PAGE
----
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Omeprazole: uses, benefits and side effects

June 25th, 2018 by Joe Lofts

What is omeprazole?

Omeprazole (oh-MEP-prah-zole) is a treatment for the relief of stomach and oesophagus problems such as indigestion, heartburn and acid reflux. It can additionally be used to prevent and treat stomach ulcers. It works by reducing the amount of acid your stomach produces.

The medicine belongs to a group of drugs called proton pump inhibitors (PPIs). PPIs work by blocking the ‘proton pump’ of the gastric parietal cell, thereby stopping the secretion of gastric acid.

All types of omeprazole are available on prescription, and the lowest-strength 10mg tablets and capsules can be bought over the counter from pharmacies.

Omeprazole is the generic name for the brand-name drug Losec (among others).

Generic-vs-brand-name-omeprazole-and-Losec

Generic vs brand name: omeprazole and Losec

How to take omeprazole

Most people who take omeprazole take it once a day in the morning. If you’ve got a severe illness your GP may direct it to be taken twice a day - once in the morning and once in the evening.

Omeprazole is taken orally, and comes in the form of a tablet, capsule or liquid that you can swallow. Do not crush, break or chew the tablets - take them whole with a glass of water. Liquid omeprazole will come with a syringe or spoon to help you take the right amount.

Omeprazole doesn’t upset the stomach, so it’s possible to take without food. In most cases it’s best to take just before a meal as this will prevent food from irritating the stomach lining.

The dosage you’ll take depends on the symptom/condition the medication has been prescribed for. The doses are as follows:

Again, the dosage depends on what your GP has prescribed the medication for. Consult with your doctor or pharmacist if you have any questions about taking omeprazole.

Omeprazole side effects

Most people who take omeprazole won’t experience any side effects. If you do, it will usually be mild and go away once you stop taking the medicine.

Common side effects affect more than 1 in 100 people and include:

Uncommon omeprazole side effects range from dizziness to pins and needles. The full gamut of potential (but very rare - happening in less than 1 in 1000 people) side effects can be found here.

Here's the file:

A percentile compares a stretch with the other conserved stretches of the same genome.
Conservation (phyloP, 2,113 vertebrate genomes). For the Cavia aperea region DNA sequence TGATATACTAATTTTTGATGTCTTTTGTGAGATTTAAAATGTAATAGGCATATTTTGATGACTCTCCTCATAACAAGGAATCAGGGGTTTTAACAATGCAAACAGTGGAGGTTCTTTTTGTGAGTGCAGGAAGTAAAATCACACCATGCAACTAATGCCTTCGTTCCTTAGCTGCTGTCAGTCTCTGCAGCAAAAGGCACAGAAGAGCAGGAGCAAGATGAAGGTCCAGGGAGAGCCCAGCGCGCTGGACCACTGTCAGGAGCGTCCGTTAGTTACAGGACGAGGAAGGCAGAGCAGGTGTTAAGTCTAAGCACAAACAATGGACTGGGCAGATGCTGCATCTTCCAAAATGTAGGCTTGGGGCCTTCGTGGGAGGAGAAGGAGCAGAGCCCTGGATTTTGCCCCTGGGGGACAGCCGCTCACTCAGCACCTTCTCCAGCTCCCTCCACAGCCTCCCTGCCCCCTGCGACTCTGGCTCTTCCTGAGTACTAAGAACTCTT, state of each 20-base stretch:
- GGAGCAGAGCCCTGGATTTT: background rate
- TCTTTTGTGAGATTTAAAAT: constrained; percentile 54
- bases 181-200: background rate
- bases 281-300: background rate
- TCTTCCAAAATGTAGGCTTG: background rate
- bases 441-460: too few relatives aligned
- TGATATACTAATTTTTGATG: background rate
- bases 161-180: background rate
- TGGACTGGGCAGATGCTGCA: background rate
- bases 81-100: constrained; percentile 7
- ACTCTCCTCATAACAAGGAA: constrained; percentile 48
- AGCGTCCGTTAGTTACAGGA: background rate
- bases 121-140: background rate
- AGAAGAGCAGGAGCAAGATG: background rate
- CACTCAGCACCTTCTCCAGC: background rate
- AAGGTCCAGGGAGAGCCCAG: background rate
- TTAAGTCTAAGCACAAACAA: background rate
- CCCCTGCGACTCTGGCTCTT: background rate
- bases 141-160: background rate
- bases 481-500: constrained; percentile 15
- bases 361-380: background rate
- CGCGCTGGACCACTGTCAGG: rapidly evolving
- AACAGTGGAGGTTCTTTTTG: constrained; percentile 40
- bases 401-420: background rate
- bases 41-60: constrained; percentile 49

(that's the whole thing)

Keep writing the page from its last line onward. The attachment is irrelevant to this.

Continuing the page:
Tell your GP or pharmacist if the side effects continue to persist.

Omeprazole interactions

Omeprazole can interact with some common meds such as citalopram, clopidogrel, methotrexate and digoxin.

If you are taking rilpivirine or atazanavir (types of HIV medication), speak to your specialist about an alternative to omeprazole.

A full list of omeprazole interactions can be found on the NICE website. For further advice, ask your GP or pharmacist.

Omeprazole contraindications

There are some instances where omeprazole may not be suitable to take.

Before taking omeprazole, you should tell your doctor if you:

If you are unsure about any of these, speak to your GP or pharmacist and they will be able to advise you.

Taking omeprazole during pregnancy or while breastfeeding

In most cases, omeprazole is safe to take during pregnancy or while breastfeeding.

When you’re pregnant, it’s better to treat indigestion without taking a medicine. If lifestyle changes (such as eating smaller meals and not eating fatty or spicy foods) don’t work, your GP may recommend a medication like omeprazole to relieve your symptoms.

If your baby is premature or has health problems, check with your GP before taking omeprazole.

What’s the easiest way to get omeprazole?

If your GP has authorised you to take omeprazole on repeat prescription, you can order with Echo today.


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Clinically reviewed by Alistair Murray MRPharmS & Pooja Raichura MRPharmS: 22/6/18

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